'Globalization': Short for Global Privatization

Nation-states are no longer the only players on the world stage. National and transnational corporations, mass media companies, international and regional agencies, and non-governmental organizations now join them. Today's powerful international financial institutions dwarf the budgets of national Central Banks. Not even the richest nations can command the vast sums that international investors leverage on a daily basis.


In spite of these new actors, the world economy is still following old scripts: the eighteenth century economics of self-regulating markets; nineteenth century politics of comparative advantage and national hegemony; and twentieth century management emphasis on corporate monopoly and global consolidation.
  All are scenarios ill-suited to the digital transparency and interdependence of the twenty-first century, as the forces of technology, finance, and global economic convergence explode at a pace beyond the markets' ability for self-correction, governments' ability to react, and managements' ability to subdue destructive market forces.The world's closer integration and dazzling connectivity could be used to better distribute its benefits; instead, globalization has meant increased concentration of wealth in fewer hands. For all the spectacular growth of the last few decades in world trade, production, and finance, global economic disparities have deepened. Surplus is smothering demand. Speculation and debt are starving local development.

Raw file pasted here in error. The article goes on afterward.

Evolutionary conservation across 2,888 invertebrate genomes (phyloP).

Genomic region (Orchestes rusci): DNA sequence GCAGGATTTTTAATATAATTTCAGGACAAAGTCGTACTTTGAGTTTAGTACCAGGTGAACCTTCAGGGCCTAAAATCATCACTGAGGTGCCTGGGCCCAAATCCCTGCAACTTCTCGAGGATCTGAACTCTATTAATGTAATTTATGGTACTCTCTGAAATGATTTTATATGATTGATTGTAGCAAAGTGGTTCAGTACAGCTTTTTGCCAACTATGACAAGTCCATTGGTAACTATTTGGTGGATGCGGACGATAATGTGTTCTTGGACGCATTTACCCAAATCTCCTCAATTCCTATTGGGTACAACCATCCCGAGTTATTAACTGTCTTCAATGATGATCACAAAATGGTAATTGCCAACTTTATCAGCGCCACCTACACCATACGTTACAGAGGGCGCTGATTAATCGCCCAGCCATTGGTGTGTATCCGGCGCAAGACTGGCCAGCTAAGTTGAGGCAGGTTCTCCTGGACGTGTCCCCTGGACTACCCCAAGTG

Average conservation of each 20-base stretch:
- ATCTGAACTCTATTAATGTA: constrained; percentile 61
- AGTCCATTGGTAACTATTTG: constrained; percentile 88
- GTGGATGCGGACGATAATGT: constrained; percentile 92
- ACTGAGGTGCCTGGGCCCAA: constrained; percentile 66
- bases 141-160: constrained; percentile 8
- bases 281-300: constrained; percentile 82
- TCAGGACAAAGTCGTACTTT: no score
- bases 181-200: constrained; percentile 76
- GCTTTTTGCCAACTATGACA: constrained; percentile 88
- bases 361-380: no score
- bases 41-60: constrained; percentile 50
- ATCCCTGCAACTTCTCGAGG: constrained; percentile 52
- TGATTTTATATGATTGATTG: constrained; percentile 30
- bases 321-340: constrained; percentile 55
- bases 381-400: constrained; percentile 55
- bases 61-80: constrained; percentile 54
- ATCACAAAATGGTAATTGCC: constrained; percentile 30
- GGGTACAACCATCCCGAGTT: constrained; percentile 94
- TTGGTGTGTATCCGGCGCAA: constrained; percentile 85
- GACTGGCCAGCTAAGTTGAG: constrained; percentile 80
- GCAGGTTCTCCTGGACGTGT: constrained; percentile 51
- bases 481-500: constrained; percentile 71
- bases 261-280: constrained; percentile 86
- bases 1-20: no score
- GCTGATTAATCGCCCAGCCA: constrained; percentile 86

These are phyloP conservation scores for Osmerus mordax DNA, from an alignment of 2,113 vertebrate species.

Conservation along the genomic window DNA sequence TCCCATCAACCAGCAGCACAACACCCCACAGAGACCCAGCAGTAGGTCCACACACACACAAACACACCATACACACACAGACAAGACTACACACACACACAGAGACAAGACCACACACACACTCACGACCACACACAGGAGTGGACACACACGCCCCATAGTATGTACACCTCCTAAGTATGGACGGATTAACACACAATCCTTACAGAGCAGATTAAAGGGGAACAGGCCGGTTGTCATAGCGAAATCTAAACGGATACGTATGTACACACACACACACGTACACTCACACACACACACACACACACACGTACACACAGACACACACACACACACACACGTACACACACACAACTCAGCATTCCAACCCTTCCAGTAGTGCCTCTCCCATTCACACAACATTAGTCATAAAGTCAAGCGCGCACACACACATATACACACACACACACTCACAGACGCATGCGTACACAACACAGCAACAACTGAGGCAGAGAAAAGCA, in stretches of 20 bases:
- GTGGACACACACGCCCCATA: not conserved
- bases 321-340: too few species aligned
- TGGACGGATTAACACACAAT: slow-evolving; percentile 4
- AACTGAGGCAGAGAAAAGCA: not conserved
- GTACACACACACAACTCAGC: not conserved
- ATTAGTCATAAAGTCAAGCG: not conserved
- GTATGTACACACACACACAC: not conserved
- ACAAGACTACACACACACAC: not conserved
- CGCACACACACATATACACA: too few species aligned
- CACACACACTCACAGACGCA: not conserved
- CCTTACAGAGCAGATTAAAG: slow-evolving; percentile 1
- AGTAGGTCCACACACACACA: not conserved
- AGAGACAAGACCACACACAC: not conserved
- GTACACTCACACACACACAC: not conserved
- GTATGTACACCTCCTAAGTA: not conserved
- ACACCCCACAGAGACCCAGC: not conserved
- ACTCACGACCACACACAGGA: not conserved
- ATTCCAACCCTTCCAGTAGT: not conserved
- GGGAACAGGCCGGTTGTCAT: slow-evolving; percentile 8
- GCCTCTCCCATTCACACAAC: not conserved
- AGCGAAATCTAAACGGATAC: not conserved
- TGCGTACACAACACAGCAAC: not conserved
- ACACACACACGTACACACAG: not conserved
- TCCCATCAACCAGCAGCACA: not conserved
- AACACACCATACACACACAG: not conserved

Twentieth century history has repeatedly demonstrated that markets – not regulation – are the most efficient means of creating wealth and distributing resources. That should not obscure another vital fact from the business pages of the last century: markets are only effective in societies where development and regulation have already produced an orderly environment. Where there is no satisfaction of basic needs, baseline educational levels, social and economic infrastructure, local ownership of economic development services, or effective community rules, unsupervised markets result in major domestic upheaval. In many developing nations, and now at the global level, the dismantling of market regulation has led to staggering consequences, as profits are privatized and the costs are socialized.